Probably the idea of looking back is why, as Passover draws closer, I often find myself thinking of past Seders which I have been part of with my family and my cousins.  Most of my family members were loud, noisy and opinionated and seriously lacking in any diplomatic skills. Traits which I have also inherited, for both good and bad. No one was able to finish a sentence before someone else butted in and every statement was met with a rebuttal. My father and my aunt, who both married into the family learned to keep pretty quiet. Each family gathering contained at least one argument about something and rarely did we get through a whole meal without someone leaving the table crying. We just accepted that as normal and saw no problem with it. I don’t know what the outsiders I occasionally brought with me must have thought of us. But regardless of all that, I still find myself remembering those Seders fondly because of the memory of family that they bring back. And that was something I missed, here in Sweden, family.

This group of people, all of you sitting here tonight are here because I gathered all of you together! I didn’t do it for any of you or to satisfy your needs. I did it totally selfishly – I did it for myself. Because I wanted a family that I could feel comfortable sharing Passover with. I had no way of knowing if the people I met almost 20 years ago would still be here with me, sitting in front of me, today. But here you are.

Starting in June I will officially be retired, a pensionär as we say here in Swedish. I have no idea how this happened. How did I get so old? I admit that it was not something I was looking forward to. But here I am. Standing on the brink of a new chapter of life.

The words at the end of the Seder about “next year in Jerusalem” are often believed by the orthodox to express the hope that in the future the Jews will return to Israel and rebuild the temple. I don’t take it so literally. I believe that it is a metaphor used to express the belief and the hope that we Jews will have a next year. And another. And another. That we will have a future.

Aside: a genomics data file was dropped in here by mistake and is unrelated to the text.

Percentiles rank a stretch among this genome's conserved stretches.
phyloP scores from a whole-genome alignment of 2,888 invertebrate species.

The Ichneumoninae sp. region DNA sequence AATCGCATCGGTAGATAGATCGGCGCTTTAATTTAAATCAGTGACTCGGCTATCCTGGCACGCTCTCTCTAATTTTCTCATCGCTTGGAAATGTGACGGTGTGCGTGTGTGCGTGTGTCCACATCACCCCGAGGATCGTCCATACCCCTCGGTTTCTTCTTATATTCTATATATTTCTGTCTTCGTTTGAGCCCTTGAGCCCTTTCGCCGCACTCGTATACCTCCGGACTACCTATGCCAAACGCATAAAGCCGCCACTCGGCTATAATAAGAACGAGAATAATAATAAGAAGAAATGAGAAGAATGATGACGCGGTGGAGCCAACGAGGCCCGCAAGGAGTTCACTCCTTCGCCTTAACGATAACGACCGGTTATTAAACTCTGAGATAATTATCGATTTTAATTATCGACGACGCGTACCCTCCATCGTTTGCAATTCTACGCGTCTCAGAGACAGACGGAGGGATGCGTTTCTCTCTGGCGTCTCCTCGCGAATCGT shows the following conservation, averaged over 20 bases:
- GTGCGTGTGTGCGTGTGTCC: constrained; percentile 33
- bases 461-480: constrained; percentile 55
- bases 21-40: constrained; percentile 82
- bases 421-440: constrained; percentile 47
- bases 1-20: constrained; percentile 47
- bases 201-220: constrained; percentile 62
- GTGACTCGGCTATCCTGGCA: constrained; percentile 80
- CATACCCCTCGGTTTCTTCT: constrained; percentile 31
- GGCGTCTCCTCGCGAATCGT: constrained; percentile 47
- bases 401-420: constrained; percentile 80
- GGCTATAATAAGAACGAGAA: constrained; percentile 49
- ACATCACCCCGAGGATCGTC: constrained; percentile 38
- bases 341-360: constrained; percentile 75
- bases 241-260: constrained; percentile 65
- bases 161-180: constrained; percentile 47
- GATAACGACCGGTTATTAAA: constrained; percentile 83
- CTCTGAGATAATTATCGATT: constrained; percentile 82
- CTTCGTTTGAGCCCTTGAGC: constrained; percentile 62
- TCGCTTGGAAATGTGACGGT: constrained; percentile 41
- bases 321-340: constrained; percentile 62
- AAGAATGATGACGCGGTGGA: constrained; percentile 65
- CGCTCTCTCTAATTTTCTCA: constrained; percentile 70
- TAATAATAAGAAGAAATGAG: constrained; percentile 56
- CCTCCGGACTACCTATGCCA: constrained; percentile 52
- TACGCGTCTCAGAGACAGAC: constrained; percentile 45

And I for one can say, that as I enter this new chapter of my life, this uncharted future, I am so glad that I can start this journey with this family that sits before me.

So now let us start our Seder, and retell the story of our past, be grateful for our present and look forward to our future.

 

*J.A.P.S. – Jewish American Parents in Stockholm


Apr 26 2015

Passover 2015

The matzah is all done with and this year’s Passover Seder with my Jewish-American-Swedish family is now just a pleasant memory. I thought I would post in this blog my little speech that I started off this year’s Seder with. In light of what has been happening in Europe these past few years I thought some things were important to say. Here’s what I said.

Hi Everyone. I’m very glad to see you all again this year.

I’m going to start off by saying that the past 12 months since last we met to celebrate Passover together, have been very stressful ones for me. Finding out last year, that I was not going to have a job by the end of this year would have sufficed to make my year difficult, all by itself. Then in May, I got sued for nonpayment of taxes on my little piece of property in the US and that alone once again, sufficed to make me very stressed. And finally in October, Håkan had a stroke and spent 2 months in the hospital, sufficing to send my stress levels sky high. So all in all, 2014 was not a good year.

But here I stand, with all of you sitting here with me, once again getting ready to celebrate the seminal event of the Jewish people. Passover, the story of the Exodus of our People out of their slavery in Egypt into freedom so that they could live freely as Jews.

At first I almost decided to not bother saying anything to start us off but then I realized that there was something that needed to be said.

Recently the prime minister of Israel announced to all the Jews in the Diaspora, especially in Europe, that they should return home to Israel. That Israel was the only safe place for us to live as Jews. We read in the news of the fear French Jews have about remaining in France. Synagogues are being attacked. Jews are being killed for being Jews. Anti-Semitism is raising its ugly head once again here in Europe. Even as close as Copenhagen, a synagogue has been attacked and a Jew killed in defending it. So what do we do? Do we flee in fear of what might happen? Do we pack up and move? Do we try to hide, not telling anyone we are Jewish? Do we close our curtains when we celebrate Passover or when we light the Chanukah lights so no one can tell we are different? Is danger just around the corner or is it still a long way in the future but coming nevertheless? Did the Jews in 15th century Spain, years before the expulsion, wonder if it was possible to continue to live there and maybe they should move? The majority of the Jews in 1930s Germany certainly didn’t think so. Are we being just as blind?